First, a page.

The undulating and oscillatory trend of fouling rate with time for fluid temperature of 63C obviously shows another fouling behaviour at this temperature which was shown in figure 4 and 5.

The fouling resistance Rf with time is highest for a wire temperature of 200C and least for wire temperature 300C after 12 hours. The fouling resistance for the 4hours period of run reveal a situation where the wire temperature is activated for fouling shown in Table 5. The wire temperature of 300C plot of RF with time shows creeping trend. Nonetheless the fouling resistance with time after the 4th hour shows a non-uniformly upward increasing tend revealing the unpredictive nature of fouling behaviour.

The induction period is more pronounced in the plot of DRf/Dt with time. The plot from figure 4 shows that for wire temperature of 300C, the rate of fouling gradually increase almost constantly for the 8 hours of run showing that the rate of fouling at this temperature has decreased.

However, the fouling rate behaviour at Tw =200C shows an unusual trend. The fouling rate decrease non-uniformly with time until after 7 hours of run, after which the fouling resistance rate increases uniformly with time and decreases again (figure 2). The overlapping nature of the curves of wire temperature at 200C and 250C (figure 2 and 3) reveal complex fouling behaviour at this fluid temperature of 63C. The deposition of particles on the wire was obvious after the end of the experiment. It was observed that the Nichrome wire was covered with foul of brownish material.

 

 

Conclusions

 

The following conclusions can be made from the discussion and results:

1.      The main mechanism of fouling operative in the system is chemical reaction polymerization super imposed with other fouling mechanism.

2.      The fouling of refinery Naptha reveals a period of induction to activate the surface for chemical reaction.

3.      The fouling is most severe with fluid temperature of 46C and wire temperature 200C (figure 5).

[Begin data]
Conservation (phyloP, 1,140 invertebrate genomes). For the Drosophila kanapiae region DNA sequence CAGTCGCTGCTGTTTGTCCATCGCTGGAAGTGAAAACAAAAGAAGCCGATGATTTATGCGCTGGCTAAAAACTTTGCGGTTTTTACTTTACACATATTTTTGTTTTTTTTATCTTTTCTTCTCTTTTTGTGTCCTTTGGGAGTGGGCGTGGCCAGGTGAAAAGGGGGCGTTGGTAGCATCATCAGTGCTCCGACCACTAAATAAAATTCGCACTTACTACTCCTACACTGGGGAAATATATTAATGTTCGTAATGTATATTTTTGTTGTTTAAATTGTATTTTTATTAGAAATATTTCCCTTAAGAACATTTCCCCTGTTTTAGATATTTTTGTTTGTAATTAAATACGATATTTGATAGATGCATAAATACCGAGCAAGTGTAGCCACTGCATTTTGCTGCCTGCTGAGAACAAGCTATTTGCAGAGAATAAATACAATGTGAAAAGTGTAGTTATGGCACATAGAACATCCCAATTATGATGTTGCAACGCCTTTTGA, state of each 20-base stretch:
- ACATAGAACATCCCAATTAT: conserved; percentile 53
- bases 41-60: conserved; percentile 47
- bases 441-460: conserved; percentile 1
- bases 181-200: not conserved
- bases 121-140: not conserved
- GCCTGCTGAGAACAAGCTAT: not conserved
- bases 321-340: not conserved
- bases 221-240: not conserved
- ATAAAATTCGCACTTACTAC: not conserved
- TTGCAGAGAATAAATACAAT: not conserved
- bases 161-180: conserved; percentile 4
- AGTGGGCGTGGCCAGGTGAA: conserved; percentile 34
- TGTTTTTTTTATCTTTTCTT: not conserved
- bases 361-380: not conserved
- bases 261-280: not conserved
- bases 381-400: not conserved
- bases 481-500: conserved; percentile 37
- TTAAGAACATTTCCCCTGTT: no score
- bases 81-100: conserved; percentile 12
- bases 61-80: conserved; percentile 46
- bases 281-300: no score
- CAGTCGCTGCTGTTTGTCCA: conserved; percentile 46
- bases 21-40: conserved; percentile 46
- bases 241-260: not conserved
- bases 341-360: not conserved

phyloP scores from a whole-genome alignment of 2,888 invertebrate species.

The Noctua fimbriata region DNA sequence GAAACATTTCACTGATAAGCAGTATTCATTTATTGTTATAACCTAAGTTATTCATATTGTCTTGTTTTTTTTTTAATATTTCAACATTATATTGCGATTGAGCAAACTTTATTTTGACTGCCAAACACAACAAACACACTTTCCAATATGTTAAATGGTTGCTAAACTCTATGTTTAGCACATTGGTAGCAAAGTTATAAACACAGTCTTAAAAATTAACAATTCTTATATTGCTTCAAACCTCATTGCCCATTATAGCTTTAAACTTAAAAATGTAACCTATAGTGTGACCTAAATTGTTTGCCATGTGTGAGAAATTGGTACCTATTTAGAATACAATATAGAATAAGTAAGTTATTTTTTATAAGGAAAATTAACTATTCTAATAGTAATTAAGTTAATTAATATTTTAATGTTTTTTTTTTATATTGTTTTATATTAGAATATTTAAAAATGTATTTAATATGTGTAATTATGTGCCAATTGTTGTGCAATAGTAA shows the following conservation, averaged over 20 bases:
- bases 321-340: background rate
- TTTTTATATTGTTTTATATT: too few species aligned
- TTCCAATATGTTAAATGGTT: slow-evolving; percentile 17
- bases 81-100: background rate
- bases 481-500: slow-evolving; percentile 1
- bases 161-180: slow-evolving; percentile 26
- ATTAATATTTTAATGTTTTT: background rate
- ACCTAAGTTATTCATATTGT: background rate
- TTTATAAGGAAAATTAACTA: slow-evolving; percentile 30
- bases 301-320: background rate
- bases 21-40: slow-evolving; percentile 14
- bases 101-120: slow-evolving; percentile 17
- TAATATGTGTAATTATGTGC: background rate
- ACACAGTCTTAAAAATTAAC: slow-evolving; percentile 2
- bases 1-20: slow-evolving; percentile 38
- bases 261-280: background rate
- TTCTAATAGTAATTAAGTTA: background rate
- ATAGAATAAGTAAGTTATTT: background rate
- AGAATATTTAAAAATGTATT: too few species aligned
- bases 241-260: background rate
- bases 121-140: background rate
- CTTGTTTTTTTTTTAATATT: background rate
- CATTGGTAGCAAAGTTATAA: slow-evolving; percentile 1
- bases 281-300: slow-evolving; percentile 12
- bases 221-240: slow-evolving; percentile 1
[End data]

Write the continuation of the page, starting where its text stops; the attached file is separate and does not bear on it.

4.      The fouling rate diminishes for wire temperature above 200C.

5.      At a fluid temperature of 63C refinery Naptha fouls less and a different fouling behaviour is observed (Figure 2 and 3).

6.      The overlapping nature of the curves for fluid temperature of 63C and wire temperature of 200C and 250C for fouling rate with time shows a complex nature of fouling behaviour irrespective of which operating wire temperature (figure 2 and 3).

 

 

References

 

[1] Brawn R., Hanster R.H., Contribution to the Understanding of Fouling Phenomenon in Petroleum Industry, Paper Presented at the 16th National Heat Transfer Conference St Louis, Missouvi, 1976.

[2] Brawn R., The Nature of Petroleum Fouling - Results with Practical Instruments, Material Performance 1977, 16(11), p. 35.

[3] Hansler R. H., Fouling Studies on Hydrocarbon Streams in the Petroleum Industry, Paper Presented at the National Association of Corrosion Engineer J - 8 - 2, Committee on Refinery Corrosion, Chicago, 1973.

[4] Irwin A. Wielie, The Chemistry of Petroleum Fouling, Paper Presented at Spring AIChE Meeting on April, 2001.

[5] Kerm D. Q., Seaton R. E., A Theoretical Analysis of Thermal Surface Fouling, Paper Presented at the Symposium of Air Cooled Heat Exchangers, 51st Annual Meeting Cincinnat Dec., 1958.

[6] Luyben W. L., Process Modelling Simulation and Control for Chemical Engineers, 2nd Edition, McGraw Hill, Singapore, pp. 17 -124, 1995.

[7] Meyers R. A., Encyclopaedia of Physical Science and Technology, 2nd Edition, Volume 14, Academic Press Inc. London, pp. 348 - 369, 1992.

[8] Meyers R. A., Encyclopaedia of Physical Science and Technology, 2nd Edition, Volume 9; Academic Press Inc. London, pp. 519 - 528, 1992.

[9] Perry R. H., Green D., Perrys Chemical Engineers Handbook, 6th Ed., McGraw Hill Publishing Company, Singapore, 1984.

[10] Rectfer B.J., Rate of Scale Formation in Tabular Heat Exchanger, 1 & EC Process Design and Development, 1964, 3(4), p. 345.

[11] Report of Work Group T - 8 - 29 (Refinery Industry Corrosion, Chicago Area), Issue by NACE Group Committee T - 8 on Refining Industry Corrosion Material Protection, 1970, 9, p. 29.

[12] Taborek J. et al., Predictive Methods of Fouling Behaviour, Chem Engr Program, 1972, 68(7), p. 69.

[13] Watkinson A. P., Epstein N., Chemical Engineering Program, Symposium Ser. 65, No. 92, 1969.